The most poignant line from Eve Golden's biography of Theda Bara, titled Vamp, is about a fan magazine popularity contest that Bara placed highly in. The magazine called it "The Contest to End All Contests". Golden notes the view of the results that history provides, with notables such as Charlie Chaplin faring poorly while others, today, "are nothing more than obscure names in a faded fan magazine." I think that's the real story of Theda Bara.
Golden had a formidable challenge in writing this biography. Her subject had been dead for decades. She had no children, nor did the sibling to whom she was closest. Bara's spouse had also been long on the other side of the veil when the book came out in the mid-90s. This would be bad enough, but the bulk of Bara's films, including most of her best work, was lost to vault fires long ago. To top it all off, much of what was originally published about Bara in fan magazines...well, it had me re-thinking my stance that PR work is not a creative profession.
She does an admirable job, despite the fact that reliable source material about film's first sex symbol is exceedingly thin on the ground. Unfortunately, though, Golden was left with a skeleton. Much of the book is devoted to recounting the plots of films that have long since burned to a crisp (including big-budget epics "Cleopatra" and "Salome": according to Golden, anyone who could recover a copy of either of those films would never have to work again), and explaining how they were received. How Bara felt about those films, we are clueless. What her experiences were in the dawn of a medium that came to dominate everyday life, we get only sketchy information. (I can surmise it for you: one worked a great deal, did their own hair and makeup, and had their life stories scripted by people who make JK Rowling look unimaginative). Golden tries to build around the concept of the "vamp," but didn't really do it forecfully enough.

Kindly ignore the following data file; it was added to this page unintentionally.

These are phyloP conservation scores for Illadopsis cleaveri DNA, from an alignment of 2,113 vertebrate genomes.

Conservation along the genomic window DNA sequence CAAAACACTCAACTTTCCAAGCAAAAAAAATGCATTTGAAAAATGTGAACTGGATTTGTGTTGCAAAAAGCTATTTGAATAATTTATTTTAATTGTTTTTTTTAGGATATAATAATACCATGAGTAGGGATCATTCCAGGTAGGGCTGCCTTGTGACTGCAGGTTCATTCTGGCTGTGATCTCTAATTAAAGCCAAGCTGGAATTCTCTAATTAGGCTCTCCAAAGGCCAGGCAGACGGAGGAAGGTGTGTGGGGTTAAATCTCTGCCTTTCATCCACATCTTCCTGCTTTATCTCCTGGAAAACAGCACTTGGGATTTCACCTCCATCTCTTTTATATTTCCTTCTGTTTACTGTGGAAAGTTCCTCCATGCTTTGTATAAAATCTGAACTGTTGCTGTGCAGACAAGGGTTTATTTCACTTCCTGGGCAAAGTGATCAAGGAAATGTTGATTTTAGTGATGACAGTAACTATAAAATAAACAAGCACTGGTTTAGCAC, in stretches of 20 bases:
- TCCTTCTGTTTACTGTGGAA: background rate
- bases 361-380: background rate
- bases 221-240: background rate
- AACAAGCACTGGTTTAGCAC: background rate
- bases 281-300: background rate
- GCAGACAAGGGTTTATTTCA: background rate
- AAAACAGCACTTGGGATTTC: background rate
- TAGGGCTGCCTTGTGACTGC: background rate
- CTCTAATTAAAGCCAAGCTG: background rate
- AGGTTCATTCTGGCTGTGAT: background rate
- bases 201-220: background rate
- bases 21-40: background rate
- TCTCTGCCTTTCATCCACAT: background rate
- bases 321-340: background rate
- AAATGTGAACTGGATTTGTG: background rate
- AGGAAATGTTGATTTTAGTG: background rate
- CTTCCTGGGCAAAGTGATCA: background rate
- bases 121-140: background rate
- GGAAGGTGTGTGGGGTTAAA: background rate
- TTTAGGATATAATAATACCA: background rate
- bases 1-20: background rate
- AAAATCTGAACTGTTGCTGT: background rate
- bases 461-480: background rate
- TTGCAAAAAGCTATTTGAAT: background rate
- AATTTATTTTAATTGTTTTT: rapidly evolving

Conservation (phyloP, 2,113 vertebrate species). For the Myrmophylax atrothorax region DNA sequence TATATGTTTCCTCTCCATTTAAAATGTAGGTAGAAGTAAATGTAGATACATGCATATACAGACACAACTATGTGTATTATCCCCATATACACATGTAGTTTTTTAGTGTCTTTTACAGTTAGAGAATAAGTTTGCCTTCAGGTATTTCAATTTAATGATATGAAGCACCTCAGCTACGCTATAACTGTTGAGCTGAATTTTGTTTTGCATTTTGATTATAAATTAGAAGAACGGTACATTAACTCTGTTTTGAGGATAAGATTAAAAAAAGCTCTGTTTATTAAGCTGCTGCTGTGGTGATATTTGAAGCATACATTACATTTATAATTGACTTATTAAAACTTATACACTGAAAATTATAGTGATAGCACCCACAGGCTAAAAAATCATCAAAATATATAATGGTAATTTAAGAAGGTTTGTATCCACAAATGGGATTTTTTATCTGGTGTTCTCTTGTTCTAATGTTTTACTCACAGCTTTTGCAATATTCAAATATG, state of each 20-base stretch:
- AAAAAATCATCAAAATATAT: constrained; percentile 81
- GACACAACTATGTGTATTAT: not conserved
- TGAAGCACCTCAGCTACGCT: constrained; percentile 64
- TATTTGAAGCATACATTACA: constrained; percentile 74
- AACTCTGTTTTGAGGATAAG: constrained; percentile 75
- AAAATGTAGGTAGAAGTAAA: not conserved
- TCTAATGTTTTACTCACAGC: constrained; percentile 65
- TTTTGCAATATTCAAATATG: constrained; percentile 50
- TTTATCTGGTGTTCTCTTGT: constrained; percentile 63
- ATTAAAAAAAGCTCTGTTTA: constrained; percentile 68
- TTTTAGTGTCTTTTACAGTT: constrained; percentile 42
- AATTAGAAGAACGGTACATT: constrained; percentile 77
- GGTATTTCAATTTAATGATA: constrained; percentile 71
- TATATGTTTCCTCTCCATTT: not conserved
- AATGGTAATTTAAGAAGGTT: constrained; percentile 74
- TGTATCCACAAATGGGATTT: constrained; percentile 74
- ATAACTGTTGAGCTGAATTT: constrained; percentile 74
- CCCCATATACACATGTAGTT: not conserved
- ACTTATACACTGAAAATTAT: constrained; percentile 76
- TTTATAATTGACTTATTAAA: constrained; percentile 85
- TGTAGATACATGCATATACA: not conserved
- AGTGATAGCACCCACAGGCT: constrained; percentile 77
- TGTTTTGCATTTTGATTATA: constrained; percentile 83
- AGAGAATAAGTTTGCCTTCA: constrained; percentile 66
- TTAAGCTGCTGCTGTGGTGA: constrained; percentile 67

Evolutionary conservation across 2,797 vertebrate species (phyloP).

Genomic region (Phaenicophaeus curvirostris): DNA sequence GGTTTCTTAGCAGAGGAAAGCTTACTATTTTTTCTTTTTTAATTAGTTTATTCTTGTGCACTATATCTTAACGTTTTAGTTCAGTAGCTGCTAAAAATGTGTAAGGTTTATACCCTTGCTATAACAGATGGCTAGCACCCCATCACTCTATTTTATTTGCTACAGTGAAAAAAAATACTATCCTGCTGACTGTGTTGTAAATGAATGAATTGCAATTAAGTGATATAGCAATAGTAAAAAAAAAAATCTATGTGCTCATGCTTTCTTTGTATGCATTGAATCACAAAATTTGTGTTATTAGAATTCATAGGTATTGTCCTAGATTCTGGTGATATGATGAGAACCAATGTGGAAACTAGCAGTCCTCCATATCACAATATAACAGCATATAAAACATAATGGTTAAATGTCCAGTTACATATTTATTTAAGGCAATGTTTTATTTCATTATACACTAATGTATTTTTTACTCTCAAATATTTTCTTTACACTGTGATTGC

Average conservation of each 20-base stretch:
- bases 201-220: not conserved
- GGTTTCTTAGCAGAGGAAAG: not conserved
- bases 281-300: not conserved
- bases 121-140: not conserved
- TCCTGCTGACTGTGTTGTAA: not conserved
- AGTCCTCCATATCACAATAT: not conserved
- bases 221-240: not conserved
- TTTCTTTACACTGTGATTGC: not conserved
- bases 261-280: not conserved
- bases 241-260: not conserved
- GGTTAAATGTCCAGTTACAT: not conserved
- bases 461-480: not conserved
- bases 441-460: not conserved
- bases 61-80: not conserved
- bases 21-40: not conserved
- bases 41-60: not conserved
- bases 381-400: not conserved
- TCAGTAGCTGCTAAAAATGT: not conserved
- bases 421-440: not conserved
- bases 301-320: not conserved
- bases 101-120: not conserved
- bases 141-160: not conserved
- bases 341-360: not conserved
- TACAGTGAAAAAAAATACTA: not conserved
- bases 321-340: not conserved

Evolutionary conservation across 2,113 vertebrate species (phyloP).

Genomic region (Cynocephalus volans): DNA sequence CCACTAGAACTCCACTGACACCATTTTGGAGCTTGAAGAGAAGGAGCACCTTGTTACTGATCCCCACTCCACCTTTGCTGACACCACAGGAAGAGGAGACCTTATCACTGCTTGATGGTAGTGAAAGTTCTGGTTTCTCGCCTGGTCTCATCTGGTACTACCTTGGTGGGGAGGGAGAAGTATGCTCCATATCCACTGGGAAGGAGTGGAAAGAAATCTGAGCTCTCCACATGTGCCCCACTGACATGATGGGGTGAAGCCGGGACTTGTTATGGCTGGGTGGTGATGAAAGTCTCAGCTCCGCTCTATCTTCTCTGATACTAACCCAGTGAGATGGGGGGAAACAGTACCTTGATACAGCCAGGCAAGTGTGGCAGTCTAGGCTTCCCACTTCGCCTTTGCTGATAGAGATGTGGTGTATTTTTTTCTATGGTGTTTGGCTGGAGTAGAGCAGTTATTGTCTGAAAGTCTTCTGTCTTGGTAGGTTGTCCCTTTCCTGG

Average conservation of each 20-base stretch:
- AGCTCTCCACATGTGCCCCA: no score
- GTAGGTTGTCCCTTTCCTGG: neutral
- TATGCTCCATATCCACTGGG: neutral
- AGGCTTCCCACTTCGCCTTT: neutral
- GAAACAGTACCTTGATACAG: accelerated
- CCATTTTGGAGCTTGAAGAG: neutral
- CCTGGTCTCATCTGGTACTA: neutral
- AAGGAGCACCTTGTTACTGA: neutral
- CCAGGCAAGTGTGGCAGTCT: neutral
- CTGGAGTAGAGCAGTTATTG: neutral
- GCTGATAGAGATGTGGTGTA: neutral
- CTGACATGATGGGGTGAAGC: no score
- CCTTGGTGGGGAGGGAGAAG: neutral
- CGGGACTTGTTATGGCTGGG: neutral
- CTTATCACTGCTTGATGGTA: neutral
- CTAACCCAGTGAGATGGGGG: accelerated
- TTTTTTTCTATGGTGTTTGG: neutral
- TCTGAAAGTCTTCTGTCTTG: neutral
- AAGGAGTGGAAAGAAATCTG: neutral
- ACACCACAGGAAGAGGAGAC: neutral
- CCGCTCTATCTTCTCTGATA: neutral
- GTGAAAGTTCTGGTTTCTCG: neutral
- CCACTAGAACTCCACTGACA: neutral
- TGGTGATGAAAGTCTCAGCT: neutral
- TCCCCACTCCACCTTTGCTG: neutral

This book didn't really give me a lot, but I enjoyed it anyway, despite the fact that I prefer scandalous and tragic Hollywood tales to ones about people who work a lot, then get married and retire from pictures. There's something forlorn about Theda Bara from our perspective. Ninety years ago, she had it all. She was on top of the world, making tons of money, renowned by everyone. Today, her pictures are gone and all that's left of her is the shadowy concept of the "vamp", some remarkable still photos (this book is worth a checkout for the pictures from her epics alone), and the Teddy Bara character in Disney's Country Bear Jamboree.